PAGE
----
FTSE 100 and US stocks lower following ECB and Fed rate hikes
A look at how the major markets are performing on Thursday
Wall Street, European stocks, and the FTSE 100 (^FTSE) were all lower on Thursday as investors digested the impact of the latest interest rate hikes by the European Central Bank (ECB) and US Federal Reserve.
The ECB raised its benchmark interest rate by 25 basis points to fight inflation. It follows the Fed raising its federal funds rate by 25 basis points on Wednesday, which was widely expected. It marks the 10th increase in borrowing costs since March 2022 – and the highest level since September 2007.
FTSE 100 and European stocks
The FTSE 100 (^FTSE) fell 0.96% to 7,713.77. The CAC 40 (^FCHI) in Paris declined 0.76% to 7,347.64 points – and in Germany, the DAX (^GDAXI) dropped 0.50% to 15,735.66.
The ECB's latest rates decision comes after data released this week showed that inflation in the euro area rose slightly to 7% in April, but core inflation – which excludes food, fuel, tobacco and alcohol – slowed to 5.6% from 5.7%.
FTSE 100 stocks
Meanwhile, Shell (SHEL.L) and Next (NXT.L) were among the companies at the top of the FTSE 100 basket following their positive first-quarter updates.
Shell reported net profit of $9.65bn (£7.68bn), topping analysts' forecasts, as a result of strong earnings from fuel trading and higher liquefied natural gas (LNG) sales, which offset cooling energy prices.
Next, meanwhile, maintained its guidance for annual profit in a trading update – after reporting a smaller decline in first-quarter sales of 0.7%, rather than the 2% fall it had expected, in the 13 weeks to 29 April.
The fashion retailer expects full year pre-tax profit to be £795m and earnings per share of 501.9p.
US and Asia markets
Meanwhile, in the US, stocks opened in the red as traders considered the impact of the Federal Reserve interest rates announcement.
The Dow Jones (^DJI) dropped 0.38% to 33,286.41points, while the S&P 500 (^GSPC) fell 0.36% to 4,076.04 points. The tech-heavy NASDAQ (^IXIC) also declined – by 0.31% to 11,987.45.
Chairman Jerome Powell reiterated that US inflation is still high, and said the odds for avoiding a recession seem greater than those for entering a recession.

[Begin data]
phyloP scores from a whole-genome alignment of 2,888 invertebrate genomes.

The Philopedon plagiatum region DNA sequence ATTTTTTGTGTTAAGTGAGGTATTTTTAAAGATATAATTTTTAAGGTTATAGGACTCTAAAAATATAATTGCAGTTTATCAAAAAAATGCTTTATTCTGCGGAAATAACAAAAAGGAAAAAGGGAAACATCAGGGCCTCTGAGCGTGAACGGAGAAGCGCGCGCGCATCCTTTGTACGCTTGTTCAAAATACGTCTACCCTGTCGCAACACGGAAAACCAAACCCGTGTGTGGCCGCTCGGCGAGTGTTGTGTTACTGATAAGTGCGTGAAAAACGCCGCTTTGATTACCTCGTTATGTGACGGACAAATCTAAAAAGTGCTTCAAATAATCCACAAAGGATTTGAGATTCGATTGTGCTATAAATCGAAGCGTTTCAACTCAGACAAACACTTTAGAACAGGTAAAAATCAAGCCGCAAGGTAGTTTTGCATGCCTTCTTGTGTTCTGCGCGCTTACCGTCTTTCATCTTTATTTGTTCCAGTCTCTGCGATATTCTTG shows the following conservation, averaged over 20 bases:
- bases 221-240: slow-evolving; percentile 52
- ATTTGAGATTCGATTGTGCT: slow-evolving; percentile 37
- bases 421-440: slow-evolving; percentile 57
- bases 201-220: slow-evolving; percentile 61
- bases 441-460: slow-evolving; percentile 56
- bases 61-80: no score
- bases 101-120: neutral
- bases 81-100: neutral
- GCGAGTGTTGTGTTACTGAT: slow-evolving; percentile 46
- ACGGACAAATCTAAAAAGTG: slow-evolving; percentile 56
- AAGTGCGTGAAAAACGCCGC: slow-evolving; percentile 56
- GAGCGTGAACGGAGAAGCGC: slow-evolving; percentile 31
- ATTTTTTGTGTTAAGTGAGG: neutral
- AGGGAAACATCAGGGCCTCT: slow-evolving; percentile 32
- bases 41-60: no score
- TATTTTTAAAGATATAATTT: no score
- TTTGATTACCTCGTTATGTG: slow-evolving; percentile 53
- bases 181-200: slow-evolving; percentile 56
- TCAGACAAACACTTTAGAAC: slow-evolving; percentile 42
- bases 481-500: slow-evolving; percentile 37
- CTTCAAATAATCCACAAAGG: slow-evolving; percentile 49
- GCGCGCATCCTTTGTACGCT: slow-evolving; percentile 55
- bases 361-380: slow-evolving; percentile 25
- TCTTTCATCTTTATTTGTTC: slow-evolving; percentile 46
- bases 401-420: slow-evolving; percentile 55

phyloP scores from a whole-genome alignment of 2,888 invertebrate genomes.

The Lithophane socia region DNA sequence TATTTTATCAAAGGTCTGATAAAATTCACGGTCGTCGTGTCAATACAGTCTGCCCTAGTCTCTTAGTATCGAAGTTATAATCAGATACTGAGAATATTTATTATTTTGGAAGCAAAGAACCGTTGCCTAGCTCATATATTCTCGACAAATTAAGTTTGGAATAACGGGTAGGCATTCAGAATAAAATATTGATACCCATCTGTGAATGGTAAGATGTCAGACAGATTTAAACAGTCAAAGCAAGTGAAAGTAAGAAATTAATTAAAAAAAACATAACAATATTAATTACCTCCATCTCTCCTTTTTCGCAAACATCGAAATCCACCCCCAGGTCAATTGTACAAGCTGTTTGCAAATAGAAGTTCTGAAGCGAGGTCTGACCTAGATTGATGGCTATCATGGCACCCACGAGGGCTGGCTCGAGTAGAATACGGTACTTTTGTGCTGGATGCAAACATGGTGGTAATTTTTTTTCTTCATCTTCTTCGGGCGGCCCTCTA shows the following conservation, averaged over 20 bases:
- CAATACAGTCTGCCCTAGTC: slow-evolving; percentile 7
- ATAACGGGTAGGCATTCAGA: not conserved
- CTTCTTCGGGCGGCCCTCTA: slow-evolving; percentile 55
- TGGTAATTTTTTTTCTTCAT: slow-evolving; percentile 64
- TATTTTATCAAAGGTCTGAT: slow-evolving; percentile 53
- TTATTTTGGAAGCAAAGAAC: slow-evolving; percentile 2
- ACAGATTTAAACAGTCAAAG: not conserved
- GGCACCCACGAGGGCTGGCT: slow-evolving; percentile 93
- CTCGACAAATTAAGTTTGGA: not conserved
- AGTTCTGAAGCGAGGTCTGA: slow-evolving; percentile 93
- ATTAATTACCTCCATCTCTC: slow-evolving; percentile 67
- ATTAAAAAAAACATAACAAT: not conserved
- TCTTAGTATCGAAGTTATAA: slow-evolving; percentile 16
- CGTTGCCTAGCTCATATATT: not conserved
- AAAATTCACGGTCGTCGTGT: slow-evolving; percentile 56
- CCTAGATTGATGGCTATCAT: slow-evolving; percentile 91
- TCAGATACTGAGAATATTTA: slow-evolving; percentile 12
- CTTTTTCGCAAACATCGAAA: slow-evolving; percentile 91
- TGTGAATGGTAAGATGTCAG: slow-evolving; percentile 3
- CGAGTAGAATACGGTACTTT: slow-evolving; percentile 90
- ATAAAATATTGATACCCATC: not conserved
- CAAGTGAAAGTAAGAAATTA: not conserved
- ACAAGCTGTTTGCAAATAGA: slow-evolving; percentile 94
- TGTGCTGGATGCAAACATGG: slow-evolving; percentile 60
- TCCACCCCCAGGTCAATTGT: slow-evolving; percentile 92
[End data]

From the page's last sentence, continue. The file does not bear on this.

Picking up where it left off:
“US interest rates now stand at a 16-year high after the Fed raised rates ten times in the last year and two months. While inflation in the United States has been coming down with CPI at 5% in the latest data for March, falling for nine consecutive months, it is still significantly above the Fed’s 2% target. Although some have started to question whether this target is somewhat arbitrary,” Victoria Scholar, head of investment at Interactive investor, commented.
Read more: Trending tickers: Apple | Shell | PacWest | Next
In Asia, the major markets were all trading in the green.
Tokyo’s Nikkei 225 (^N225) gained 0.12% to 29,157.95 points, while the Hang Seng (^HSI) in Hong Kong rose 1.01% to 19,897.44. In mainland China, the Shanghai Composite (000001.SS) was also in the green, rising 0.80% to 3,349.99 points.
The pound (GBPUSD=X) gained against the US dollar by 0.02% to 1.25 following the release of the latest inflation data. Against the euro, the sterling (GBPEUR=X) was down by 0.01% to 1.13.
Meanwhile, crude prices gained on Thursday in early London trade.
US crude oil, or West Texas Intermediate (CL=F), rose 0.77% to $69.13 a barrel, while Brent crude (BZ=F) gained 1.06% to $73.10 a barrel.
“We saw serious selling pressure yesterday as both crude and Brent oil prices dropped significantly. Traders are worried that the biggest economy in the world, the US, is heading towards an economic crisis, and it is highly likely that we will see oil demand easing off,” Naeem Aslam, chief investment officer, Zaye Capital Markets, said.
Investors are also waiting for more quarterly earnings reports to be published, with Apple's set to be released after the US market closes later.
Read more: Apple could make or break Big Tech's earnings season
Analysts expect Apple to report revenue of $92.6bn (£73.64bn) for the second-quarter, a 4.8% decline from the $97.3bn it brought in during the same quarter last year. That's about in line with the 5% decline Apple posted in Q1.
Watch: Federal Reserve officials raise interest rates to the highest level since 2007
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